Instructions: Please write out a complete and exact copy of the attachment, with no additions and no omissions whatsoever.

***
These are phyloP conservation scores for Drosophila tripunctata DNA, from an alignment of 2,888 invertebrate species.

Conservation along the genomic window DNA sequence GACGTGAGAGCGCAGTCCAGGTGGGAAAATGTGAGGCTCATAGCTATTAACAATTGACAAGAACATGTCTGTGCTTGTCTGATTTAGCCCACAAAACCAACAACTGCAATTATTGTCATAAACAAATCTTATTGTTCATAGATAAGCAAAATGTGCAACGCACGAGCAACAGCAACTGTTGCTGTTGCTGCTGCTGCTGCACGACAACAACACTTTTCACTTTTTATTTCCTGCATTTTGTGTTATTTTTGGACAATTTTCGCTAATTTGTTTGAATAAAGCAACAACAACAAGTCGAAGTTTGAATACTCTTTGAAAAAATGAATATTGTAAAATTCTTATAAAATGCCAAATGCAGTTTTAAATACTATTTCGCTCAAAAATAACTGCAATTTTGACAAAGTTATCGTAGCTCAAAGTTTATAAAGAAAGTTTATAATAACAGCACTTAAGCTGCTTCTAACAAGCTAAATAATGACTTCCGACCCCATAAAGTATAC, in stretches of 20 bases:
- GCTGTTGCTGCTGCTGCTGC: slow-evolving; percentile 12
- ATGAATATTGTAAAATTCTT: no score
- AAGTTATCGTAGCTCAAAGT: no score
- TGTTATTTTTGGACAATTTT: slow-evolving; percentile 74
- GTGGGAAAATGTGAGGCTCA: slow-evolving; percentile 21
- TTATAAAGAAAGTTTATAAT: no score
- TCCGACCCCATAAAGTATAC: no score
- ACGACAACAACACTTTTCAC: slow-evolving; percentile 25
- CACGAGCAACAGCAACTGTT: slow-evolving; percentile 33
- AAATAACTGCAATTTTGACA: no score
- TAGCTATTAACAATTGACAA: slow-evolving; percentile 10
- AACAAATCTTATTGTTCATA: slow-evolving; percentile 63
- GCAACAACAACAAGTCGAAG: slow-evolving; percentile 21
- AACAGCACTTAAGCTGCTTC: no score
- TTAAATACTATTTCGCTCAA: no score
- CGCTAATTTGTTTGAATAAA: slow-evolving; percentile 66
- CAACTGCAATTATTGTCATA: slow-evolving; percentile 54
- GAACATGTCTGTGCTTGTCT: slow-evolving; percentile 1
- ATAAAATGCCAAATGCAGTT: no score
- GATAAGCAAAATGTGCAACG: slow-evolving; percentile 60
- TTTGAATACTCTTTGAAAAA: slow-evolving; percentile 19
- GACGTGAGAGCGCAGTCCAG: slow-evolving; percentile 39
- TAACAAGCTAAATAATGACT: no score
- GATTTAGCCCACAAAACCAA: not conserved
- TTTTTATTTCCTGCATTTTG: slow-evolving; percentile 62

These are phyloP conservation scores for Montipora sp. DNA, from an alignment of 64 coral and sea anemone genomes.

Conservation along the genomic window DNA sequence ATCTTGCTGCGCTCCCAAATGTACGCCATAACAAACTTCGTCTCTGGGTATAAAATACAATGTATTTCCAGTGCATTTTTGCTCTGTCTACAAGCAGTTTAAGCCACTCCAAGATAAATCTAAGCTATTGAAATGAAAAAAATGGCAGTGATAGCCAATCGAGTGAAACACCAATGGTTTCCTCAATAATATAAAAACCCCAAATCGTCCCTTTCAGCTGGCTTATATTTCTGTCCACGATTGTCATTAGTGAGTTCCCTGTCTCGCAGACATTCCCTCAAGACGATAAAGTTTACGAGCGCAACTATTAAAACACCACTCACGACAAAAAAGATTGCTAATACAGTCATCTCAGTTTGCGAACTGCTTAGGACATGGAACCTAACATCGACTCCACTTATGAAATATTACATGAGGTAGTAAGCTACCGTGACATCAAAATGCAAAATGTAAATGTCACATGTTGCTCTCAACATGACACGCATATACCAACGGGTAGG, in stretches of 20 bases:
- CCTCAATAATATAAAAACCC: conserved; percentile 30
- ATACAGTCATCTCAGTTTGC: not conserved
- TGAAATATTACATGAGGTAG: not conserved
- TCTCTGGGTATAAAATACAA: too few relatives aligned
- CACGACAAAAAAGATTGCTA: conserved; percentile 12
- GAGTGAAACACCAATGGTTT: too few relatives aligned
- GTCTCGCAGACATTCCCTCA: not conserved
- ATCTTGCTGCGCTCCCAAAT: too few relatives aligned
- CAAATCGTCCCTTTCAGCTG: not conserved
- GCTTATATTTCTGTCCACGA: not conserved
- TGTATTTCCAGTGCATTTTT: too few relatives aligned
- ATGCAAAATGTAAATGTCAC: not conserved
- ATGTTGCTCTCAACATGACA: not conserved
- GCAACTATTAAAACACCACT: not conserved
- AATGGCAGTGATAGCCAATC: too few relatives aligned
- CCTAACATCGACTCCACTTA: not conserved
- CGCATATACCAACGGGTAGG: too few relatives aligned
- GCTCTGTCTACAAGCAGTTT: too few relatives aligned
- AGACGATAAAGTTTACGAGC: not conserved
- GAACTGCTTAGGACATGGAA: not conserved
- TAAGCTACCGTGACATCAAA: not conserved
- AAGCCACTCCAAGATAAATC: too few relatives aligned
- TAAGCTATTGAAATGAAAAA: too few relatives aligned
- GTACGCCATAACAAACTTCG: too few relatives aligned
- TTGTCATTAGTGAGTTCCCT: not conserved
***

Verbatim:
These are phyloP conservation scores for Drosophila tripunctata DNA, from an alignment of 2,888 invertebrate species.

Conservation along the genomic window DNA sequence GACGTGAGAGCGCAGTCCAGGTGGGAAAATGTGAGGCTCATAGCTATTAACAATTGACAAGAACATGTCTGTGCTTGTCTGATTTAGCCCACAAAACCAACAACTGCAATTATTGTCATAAACAAATCTTATTGTTCATAGATAAGCAAAATGTGCAACGCACGAGCAACAGCAACTGTTGCTGTTGCTGCTGCTGCTGCACGACAACAACACTTTTCACTTTTTATTTCCTGCATTTTGTGTTATTTTTGGACAATTTTCGCTAATTTGTTTGAATAAAGCAACAACAACAAGTCGAAGTTTGAATACTCTTTGAAAAAATGAATATTGTAAAATTCTTATAAAATGCCAAATGCAGTTTTAAATACTATTTCGCTCAAAAATAACTGCAATTTTGACAAAGTTATCGTAGCTCAAAGTTTATAAAGAAAGTTTATAATAACAGCACTTAAGCTGCTTCTAACAAGCTAAATAATGACTTCCGACCCCATAAAGTATAC, in stretches of 20 bases:
- GCTGTTGCTGCTGCTGCTGC: slow-evolving; percentile 12
- ATGAATATTGTAAAATTCTT: no score
- AAGTTATCGTAGCTCAAAGT: no score
- TGTTATTTTTGGACAATTTT: slow-evolving; percentile 74
- GTGGGAAAATGTGAGGCTCA: slow-evolving; percentile 21
- TTATAAAGAAAGTTTATAAT: no score
- TCCGACCCCATAAAGTATAC: no score
- ACGACAACAACACTTTTCAC: slow-evolving; percentile 25
- CACGAGCAACAGCAACTGTT: slow-evolving; percentile 33
- AAATAACTGCAATTTTGACA: no score
- TAGCTATTAACAATTGACAA: slow-evolving; percentile 10
- AACAAATCTTATTGTTCATA: slow-evolving; percentile 63
- GCAACAACAACAAGTCGAAG: slow-evolving; percentile 21
- AACAGCACTTAAGCTGCTTC: no score
- TTAAATACTATTTCGCTCAA: no score
- CGCTAATTTGTTTGAATAAA: slow-evolving; percentile 66
- CAACTGCAATTATTGTCATA: slow-evolving; percentile 54
- GAACATGTCTGTGCTTGTCT: slow-evolving; percentile 1
- ATAAAATGCCAAATGCAGTT: no score
- GATAAGCAAAATGTGCAACG: slow-evolving; percentile 60
- TTTGAATACTCTTTGAAAAA: slow-evolving; percentile 19
- GACGTGAGAGCGCAGTCCAG: slow-evolving; percentile 39
- TAACAAGCTAAATAATGACT: no score
- GATTTAGCCCACAAAACCAA: not conserved
- TTTTTATTTCCTGCATTTTG: slow-evolving; percentile 62

These are phyloP conservation scores for Montipora sp. DNA, from an alignment of 64 coral and sea anemone genomes.

Conservation along the genomic window DNA sequence ATCTTGCTGCGCTCCCAAATGTACGCCATAACAAACTTCGTCTCTGGGTATAAAATACAATGTATTTCCAGTGCATTTTTGCTCTGTCTACAAGCAGTTTAAGCCACTCCAAGATAAATCTAAGCTATTGAAATGAAAAAAATGGCAGTGATAGCCAATCGAGTGAAACACCAATGGTTTCCTCAATAATATAAAAACCCCAAATCGTCCCTTTCAGCTGGCTTATATTTCTGTCCACGATTGTCATTAGTGAGTTCCCTGTCTCGCAGACATTCCCTCAAGACGATAAAGTTTACGAGCGCAACTATTAAAACACCACTCACGACAAAAAAGATTGCTAATACAGTCATCTCAGTTTGCGAACTGCTTAGGACATGGAACCTAACATCGACTCCACTTATGAAATATTACATGAGGTAGTAAGCTACCGTGACATCAAAATGCAAAATGTAAATGTCACATGTTGCTCTCAACATGACACGCATATACCAACGGGTAGG, in stretches of 20 bases:
- CCTCAATAATATAAAAACCC: conserved; percentile 30
- ATACAGTCATCTCAGTTTGC: not conserved
- TGAAATATTACATGAGGTAG: not conserved
- TCTCTGGGTATAAAATACAA: too few relatives aligned
- CACGACAAAAAAGATTGCTA: conserved; percentile 12
- GAGTGAAACACCAATGGTTT: too few relatives aligned
- GTCTCGCAGACATTCCCTCA: not conserved
- ATCTTGCTGCGCTCCCAAAT: too few relatives aligned
- CAAATCGTCCCTTTCAGCTG: not conserved
- GCTTATATTTCTGTCCACGA: not conserved
- TGTATTTCCAGTGCATTTTT: too few relatives aligned
- ATGCAAAATGTAAATGTCAC: not conserved
- ATGTTGCTCTCAACATGACA: not conserved
- GCAACTATTAAAACACCACT: not conserved
- AATGGCAGTGATAGCCAATC: too few relatives aligned
- CCTAACATCGACTCCACTTA: not conserved
- CGCATATACCAACGGGTAGG: too few relatives aligned
- GCTCTGTCTACAAGCAGTTT: too few relatives aligned
- AGACGATAAAGTTTACGAGC: not conserved
- GAACTGCTTAGGACATGGAA: not conserved
- TAAGCTACCGTGACATCAAA: not conserved
- AAGCCACTCCAAGATAAATC: too few relatives aligned
- TAAGCTATTGAAATGAAAAA: too few relatives aligned
- GTACGCCATAACAAACTTCG: too few relatives aligned
- TTGTCATTAGTGAGTTCCCT: not conserved